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Cambridge, MA 02138-4453
Seminar in Ukrainian Studies
“TheUkraine Factor in Russia-Europe Relations”
Igor Torbakov, Senior Fellow, Center for Russian and Eurasian Studies, Uppsala University;HURI Fellow
The Ukraine crisis and the subsequent Russo-Ukrainian war have been sparked by a seemingly technical issue: the planned signing by Ukraine of the Association Agreement with the European Union. Yet Russia’s international conduct over the last several years,both in Eastern Europe and the Middle East, appears to demonstrate that foreign policy formulation involves more than the rational analysis of the “correlation of forces,” economic interests and geopolitical positions. It would seem that foreign policy makers’ decisions can also be powerfully influenced by various forms of political imagination, including historical myths and symbolic geographies. To get a better handle on the fluctuations in the EU-Russia bilateral relations, one has to take a closer look at how Russia’s proverbial love-hate relationship with Europe is projected back and forth between the two interconnected spheres: the world of political imaginary and the realm of actual decision making. Notably, Ukraine has pride of place in the dream-world ofRussian greatness.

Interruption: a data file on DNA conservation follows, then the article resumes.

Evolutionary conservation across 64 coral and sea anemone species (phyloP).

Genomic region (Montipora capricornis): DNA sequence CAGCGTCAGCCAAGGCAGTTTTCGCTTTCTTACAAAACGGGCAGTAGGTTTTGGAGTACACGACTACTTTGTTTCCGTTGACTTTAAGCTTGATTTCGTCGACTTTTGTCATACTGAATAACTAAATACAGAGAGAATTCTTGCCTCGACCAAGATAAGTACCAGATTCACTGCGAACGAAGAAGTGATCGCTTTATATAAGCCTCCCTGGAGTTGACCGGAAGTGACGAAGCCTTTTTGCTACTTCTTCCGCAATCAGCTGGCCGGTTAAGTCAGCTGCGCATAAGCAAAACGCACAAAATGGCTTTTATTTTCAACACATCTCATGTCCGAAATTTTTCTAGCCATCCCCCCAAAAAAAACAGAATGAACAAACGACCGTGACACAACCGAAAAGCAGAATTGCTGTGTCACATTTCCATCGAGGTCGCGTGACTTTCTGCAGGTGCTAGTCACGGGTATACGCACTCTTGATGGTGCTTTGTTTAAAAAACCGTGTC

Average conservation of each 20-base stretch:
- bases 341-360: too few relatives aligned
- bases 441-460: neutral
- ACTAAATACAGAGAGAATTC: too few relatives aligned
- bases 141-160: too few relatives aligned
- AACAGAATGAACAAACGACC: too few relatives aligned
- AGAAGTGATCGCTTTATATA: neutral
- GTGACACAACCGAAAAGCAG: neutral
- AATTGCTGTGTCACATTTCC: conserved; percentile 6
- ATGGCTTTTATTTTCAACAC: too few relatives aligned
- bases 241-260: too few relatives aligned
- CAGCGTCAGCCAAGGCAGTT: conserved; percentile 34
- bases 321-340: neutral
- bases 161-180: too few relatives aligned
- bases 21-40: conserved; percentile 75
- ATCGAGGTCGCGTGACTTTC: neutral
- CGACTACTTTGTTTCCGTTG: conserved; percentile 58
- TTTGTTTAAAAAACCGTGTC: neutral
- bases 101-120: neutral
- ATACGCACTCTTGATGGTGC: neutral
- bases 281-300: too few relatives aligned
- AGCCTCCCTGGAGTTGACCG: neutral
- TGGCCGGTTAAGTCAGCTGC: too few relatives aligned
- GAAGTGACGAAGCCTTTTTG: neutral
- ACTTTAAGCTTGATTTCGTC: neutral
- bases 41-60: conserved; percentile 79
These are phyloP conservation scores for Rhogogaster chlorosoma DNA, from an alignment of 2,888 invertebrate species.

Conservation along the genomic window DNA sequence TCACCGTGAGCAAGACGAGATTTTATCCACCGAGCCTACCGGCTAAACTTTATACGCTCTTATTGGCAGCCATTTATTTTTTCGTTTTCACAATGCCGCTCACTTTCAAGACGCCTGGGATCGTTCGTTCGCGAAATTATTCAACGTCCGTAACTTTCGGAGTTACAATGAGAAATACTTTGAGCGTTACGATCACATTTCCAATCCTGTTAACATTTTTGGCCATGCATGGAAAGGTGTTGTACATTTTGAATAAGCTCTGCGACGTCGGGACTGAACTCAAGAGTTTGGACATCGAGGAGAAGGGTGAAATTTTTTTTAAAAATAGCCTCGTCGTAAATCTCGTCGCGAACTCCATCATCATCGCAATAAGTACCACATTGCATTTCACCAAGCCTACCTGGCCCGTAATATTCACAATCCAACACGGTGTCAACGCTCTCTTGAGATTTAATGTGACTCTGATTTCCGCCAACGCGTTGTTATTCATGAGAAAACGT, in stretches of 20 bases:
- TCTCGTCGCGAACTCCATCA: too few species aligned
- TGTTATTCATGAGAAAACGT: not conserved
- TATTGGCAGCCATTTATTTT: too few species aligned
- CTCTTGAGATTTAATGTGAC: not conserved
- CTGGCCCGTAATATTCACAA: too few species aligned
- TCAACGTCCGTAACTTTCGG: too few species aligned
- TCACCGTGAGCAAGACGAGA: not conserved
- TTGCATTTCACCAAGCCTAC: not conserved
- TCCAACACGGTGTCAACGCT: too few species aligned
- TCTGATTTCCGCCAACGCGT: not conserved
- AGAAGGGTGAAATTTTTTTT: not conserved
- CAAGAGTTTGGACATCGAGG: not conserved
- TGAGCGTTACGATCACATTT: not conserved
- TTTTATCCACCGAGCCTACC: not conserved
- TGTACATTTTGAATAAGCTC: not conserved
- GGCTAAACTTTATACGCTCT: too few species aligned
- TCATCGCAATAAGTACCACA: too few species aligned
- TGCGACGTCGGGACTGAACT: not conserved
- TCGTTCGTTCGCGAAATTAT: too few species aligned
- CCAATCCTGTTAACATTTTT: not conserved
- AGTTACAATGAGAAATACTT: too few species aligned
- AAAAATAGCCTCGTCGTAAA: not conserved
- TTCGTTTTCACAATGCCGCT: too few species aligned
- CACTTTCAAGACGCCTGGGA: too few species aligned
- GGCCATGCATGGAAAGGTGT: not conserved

Igor Torbakov is a Senior Fellow at the Institute for Russian and Eurasian Studies at Uppsala University and Associate Senior Fellow at the Swedish Institute of International Affairsin Stockholm. A trained historian, he specializes in Russian and Eurasian history and politics. He was a Research Scholar at the Institute of Russian History, Russian Academy of Sciences in Moscow; a Visiting Scholar at the Kennan Institute (Woodrow Wilson International Center for Scholars) in Washington, DC; a Fulbright Scholar at Columbia University; a Visiting Fellow at Harvard University; a Fellow atthe Swedish Collegium for Advanced Study; a Senior Fellow at the Finnish Institute of International Affairs in Helsinki; and a VisitingFellow at the German Council on Foreign Relations in Berlin. He holds an MA in History from Moscow State University and a PhD from the Ukrainian Academy of Sciences. Hisrecent publications discuss the history of Russian nationalism, Russian-Ukrainian relations, the links between Russia’s domestic politics and foreign policy, Russia’s and Turkey’s geopolitical discourses, and the politics of history and memory wars in Eastern Europe.
Room S-050, CGIS South, Harvard University